It's hard to visualize this being a high performance boat, although it might be a lot of fun. I don't think Hobie has ever made anything that wasn't fun to use.

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PostPosted: Mon Sep 17, 2007 7:18 pm 
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Location: sacramento
baysailor
Yourrr right on both. I do like the sail stabilty. Increased size goes cost. Which is why I got Hobie. + car topping. Ability to scoot across the lake in better fashion than most kayaks...is fun


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PostPosted: Sun Sep 30, 2007 7:07 pm 
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Joined: Tue Sep 05, 2006 9:08 am
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Location: Boucherille, Québec, Canada
I do have a WR17. I choose the WR17 over the Adventure Island and I'm really satisfy! I can bring my wife and my 2 kids on the boat very safely. The boat is also fast (I did 15 knots this summer). There is enough room for camping material. I did a nice 3 day trip with my friend doing camping on beaches and on the boat!!!
The only disadventage I see with the WR17 is the set-up time wich is approx. 45 min. for a beginner and approx. 30 min. after doing it a couple of times... It's easy to set-up the boat alone when using some tricks to raise the mast.
If Hobie Cat design a 2 person tri-Yak, it will be very interesting for me, but actually, my WR17 is my better choice.


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 Post subject: They play well together
PostPosted: Tue Oct 02, 2007 5:32 pm 
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Joined: Sun Jun 11, 2006 11:29 am
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Location: FL Panhandle; Western MD; Mandeville, LA
I also have an Adventure AI and a WindRider 16 (...and a Hobie 14, for that matter). A few years ago I gave up trying to find THE boat to fit all needs. I think many of us have sailing habits too diverse for one boat. No single boat can do it - though the AI and the WindRider come close (IMHO).

I love my Hobie 14T for the adrenalin. I want to see how fast it can go. It's not a family boat with cup holders, and it's a pain to paddle if the wind dies.

I love my WR16 (WindRider's single cockpit model) for easy sailing, though it'll handle higher wind with no problem. It's also good for times when I have a friend along, and he or she can ride on the side tramps. It's especially nice if the friend is a novice - they feel the trimaran is a boat with training wheels (though WindRider owners know their tris are much more than that). The WR16 is a kick when there's wind, and it's fairly easy to set-up, but it does take more time than the AI. It's also much heavier than the AI and requires a special trailer. Unfortunately, WindRider doesn't make the WR16 anymore - but their WR17 adds a second cockpit, adds a jib and screacher option, but also adds set-up time and $$.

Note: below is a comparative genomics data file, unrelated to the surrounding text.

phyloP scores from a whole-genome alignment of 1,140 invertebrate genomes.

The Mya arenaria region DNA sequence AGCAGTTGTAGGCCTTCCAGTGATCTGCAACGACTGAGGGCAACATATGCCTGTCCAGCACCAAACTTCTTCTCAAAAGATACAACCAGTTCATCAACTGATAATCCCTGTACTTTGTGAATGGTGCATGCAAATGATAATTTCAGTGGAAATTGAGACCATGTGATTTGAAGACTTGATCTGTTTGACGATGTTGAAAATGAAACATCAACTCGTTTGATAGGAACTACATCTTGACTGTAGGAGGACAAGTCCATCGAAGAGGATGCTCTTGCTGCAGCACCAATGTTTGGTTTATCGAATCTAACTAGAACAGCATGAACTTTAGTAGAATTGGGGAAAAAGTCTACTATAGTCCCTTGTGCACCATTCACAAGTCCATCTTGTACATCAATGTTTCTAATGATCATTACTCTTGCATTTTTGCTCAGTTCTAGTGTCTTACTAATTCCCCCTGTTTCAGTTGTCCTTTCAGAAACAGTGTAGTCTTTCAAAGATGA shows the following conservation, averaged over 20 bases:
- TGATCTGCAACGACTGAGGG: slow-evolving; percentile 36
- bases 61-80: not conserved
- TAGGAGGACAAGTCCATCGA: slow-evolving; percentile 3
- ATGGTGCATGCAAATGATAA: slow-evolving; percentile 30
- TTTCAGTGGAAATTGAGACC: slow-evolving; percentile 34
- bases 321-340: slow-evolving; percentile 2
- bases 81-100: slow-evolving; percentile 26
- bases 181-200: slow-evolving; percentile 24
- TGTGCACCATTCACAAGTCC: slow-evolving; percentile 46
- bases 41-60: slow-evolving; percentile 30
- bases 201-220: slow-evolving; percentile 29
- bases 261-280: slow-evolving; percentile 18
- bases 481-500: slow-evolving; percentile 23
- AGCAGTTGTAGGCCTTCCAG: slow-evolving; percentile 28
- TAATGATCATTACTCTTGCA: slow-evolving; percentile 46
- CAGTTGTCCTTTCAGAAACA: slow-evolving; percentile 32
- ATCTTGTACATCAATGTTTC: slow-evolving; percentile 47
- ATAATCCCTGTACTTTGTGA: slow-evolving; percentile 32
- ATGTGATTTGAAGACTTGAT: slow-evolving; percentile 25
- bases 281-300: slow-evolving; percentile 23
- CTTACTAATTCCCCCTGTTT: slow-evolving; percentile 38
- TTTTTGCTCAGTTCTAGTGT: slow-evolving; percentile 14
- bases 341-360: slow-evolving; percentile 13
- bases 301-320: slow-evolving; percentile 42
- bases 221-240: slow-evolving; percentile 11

I'm getting to love my AI. I bought one a month ago, for my local mountain lakes that often have sections shielded from the wind - and the mirage drive will see me through. It has handled more (on Lake Pontchartrain in Louisiana) - but not as well as the Hobie and WR16. The AI doesn't need a decent wind to carry it through a tack, though; and needs less ramp width (because of the folding ama crossbars). My AI is also the quickest/easiest for set-up, and light enough to haul atop my truck - but I use a Harbor Freight trailer outfitted with pipe crossbars that allows me to pull it behind most anything - including my Toyota Corolla. I can quickly/effortlessly take the AI on/off the trailer - especially when using Yakima Hully Rollers and saddles, and Hobie Kayak Trax (which are MUCH cheaper than Cat Trax or a WR boat dolly.) BUT - There's no "moving around" room on an AI, and it only seats one person - so the AI can't match the WR16 or Hobie in these areas (but the AI's 350 lb capacity is impressive). The AI is the easiest of my sailboats to carry, set-up, and use. And hey, it's also a kayak (for those "no wind" days).

Yes. Pros and cons for each. When someone asks which boat they should buy - it's impossible to answer. For starters, the buyer has to decide what kind of sailing they want to do; if they want to bring a friend; and know the sailing conditions (typical weather, and open or protected waters).

So, what's my answer to your question? JUST GET BOTH. 8)

:arrow: I recognize mstgermain's user id from the WindRider forum... So I'll end by sending a quick, "Hi!" to him.

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joanie / Hobie enthusiast: 4 H-14Ts, 2 Waves, FloatCat 75, 4 Adventure Islands, and my DUNE Tandem Island!
.
. . . . . . . . . . . . . . . . . . What can I say? I never met a Hobie I didn't like . . .


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PostPosted: Tue Oct 02, 2007 8:13 pm 
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Location: sacramento
Hey..... toomany b's